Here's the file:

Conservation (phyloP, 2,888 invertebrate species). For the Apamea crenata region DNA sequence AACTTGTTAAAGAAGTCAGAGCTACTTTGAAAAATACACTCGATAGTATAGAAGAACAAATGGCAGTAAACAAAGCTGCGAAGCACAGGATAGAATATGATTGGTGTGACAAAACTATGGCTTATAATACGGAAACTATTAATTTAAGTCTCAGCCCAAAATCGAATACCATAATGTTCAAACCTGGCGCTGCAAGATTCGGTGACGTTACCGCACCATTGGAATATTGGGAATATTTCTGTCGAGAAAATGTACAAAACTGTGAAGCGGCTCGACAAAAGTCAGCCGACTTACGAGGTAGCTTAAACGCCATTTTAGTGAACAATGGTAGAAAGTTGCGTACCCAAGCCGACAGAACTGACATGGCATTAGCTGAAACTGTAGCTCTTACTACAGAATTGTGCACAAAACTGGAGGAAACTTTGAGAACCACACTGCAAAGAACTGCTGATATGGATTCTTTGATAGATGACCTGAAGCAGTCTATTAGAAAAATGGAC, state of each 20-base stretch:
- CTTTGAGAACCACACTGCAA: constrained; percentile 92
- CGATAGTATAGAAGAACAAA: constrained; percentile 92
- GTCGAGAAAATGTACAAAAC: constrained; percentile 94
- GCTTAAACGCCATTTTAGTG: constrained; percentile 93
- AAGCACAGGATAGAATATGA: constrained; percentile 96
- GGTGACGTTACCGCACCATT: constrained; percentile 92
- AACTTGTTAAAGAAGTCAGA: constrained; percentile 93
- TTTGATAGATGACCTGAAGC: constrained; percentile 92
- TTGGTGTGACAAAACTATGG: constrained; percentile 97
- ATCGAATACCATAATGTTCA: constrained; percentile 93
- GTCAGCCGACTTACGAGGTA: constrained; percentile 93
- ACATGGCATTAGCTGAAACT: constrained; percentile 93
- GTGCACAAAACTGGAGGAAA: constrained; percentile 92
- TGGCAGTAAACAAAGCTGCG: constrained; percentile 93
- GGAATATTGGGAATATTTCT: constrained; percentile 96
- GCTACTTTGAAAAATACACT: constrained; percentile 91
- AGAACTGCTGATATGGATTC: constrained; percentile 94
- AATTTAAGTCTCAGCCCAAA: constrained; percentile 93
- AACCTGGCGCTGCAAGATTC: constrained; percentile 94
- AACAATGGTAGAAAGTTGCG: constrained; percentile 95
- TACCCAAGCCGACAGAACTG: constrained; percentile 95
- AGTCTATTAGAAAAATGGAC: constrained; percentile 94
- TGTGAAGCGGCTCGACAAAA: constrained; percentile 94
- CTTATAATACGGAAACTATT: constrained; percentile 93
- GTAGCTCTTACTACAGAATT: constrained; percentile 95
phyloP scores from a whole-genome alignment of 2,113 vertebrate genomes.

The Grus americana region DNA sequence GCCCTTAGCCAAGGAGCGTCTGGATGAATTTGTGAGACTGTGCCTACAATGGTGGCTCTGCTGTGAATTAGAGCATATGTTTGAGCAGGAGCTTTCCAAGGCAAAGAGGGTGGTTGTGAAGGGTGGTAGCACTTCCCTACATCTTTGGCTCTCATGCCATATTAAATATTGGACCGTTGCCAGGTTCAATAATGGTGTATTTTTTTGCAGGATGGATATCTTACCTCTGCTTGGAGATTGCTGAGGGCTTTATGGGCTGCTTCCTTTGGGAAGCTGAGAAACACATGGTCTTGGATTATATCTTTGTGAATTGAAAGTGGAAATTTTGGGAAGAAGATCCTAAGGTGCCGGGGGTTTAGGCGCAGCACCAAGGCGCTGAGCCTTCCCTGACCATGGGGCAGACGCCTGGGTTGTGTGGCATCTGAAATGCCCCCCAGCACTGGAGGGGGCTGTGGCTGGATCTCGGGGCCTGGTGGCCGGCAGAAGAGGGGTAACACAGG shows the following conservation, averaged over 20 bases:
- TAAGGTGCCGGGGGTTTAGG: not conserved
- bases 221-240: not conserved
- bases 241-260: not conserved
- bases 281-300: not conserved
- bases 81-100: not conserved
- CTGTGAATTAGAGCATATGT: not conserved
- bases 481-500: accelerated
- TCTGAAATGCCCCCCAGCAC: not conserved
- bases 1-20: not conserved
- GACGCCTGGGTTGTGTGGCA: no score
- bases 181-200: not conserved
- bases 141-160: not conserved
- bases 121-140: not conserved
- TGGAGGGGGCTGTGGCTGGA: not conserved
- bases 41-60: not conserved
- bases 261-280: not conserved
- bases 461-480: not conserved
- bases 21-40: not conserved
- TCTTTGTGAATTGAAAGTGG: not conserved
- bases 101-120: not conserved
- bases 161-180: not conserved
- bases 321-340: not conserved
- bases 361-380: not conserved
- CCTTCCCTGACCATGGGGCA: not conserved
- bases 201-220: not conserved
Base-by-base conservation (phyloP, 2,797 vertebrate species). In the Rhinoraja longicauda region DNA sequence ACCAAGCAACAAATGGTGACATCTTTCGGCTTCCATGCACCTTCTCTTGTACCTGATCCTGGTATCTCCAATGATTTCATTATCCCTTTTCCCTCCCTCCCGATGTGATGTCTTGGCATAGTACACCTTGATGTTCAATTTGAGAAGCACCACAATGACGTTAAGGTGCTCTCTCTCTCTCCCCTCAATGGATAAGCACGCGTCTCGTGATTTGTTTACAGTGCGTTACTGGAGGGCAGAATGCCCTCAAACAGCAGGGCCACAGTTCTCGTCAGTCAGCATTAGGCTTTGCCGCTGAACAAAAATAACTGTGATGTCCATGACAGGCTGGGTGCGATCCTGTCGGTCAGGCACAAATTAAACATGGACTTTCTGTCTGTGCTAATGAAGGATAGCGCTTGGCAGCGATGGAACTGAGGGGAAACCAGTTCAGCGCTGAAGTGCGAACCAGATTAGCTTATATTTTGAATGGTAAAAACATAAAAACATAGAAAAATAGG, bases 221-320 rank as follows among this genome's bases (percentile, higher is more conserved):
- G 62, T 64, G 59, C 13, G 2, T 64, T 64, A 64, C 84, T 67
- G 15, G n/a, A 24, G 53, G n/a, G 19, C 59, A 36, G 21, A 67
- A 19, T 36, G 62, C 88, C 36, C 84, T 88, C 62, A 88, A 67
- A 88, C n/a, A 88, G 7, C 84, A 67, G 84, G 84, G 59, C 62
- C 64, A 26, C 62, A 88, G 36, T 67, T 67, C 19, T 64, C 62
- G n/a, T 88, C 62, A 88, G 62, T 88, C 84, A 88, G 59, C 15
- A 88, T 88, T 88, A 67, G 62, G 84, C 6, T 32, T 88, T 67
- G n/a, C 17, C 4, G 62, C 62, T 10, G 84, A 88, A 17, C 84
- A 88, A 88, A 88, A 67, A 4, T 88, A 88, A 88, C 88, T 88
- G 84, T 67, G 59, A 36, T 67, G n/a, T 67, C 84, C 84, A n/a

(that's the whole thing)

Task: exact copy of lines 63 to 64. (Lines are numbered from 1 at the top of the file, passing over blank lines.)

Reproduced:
- A 88, A 88, A 88, A 67, A 4, T 88, A 88, A 88, C 88, T 88
- G 84, T 67, G 59, A 36, T 67, G n/a, T 67, C 84, C 84, A n/a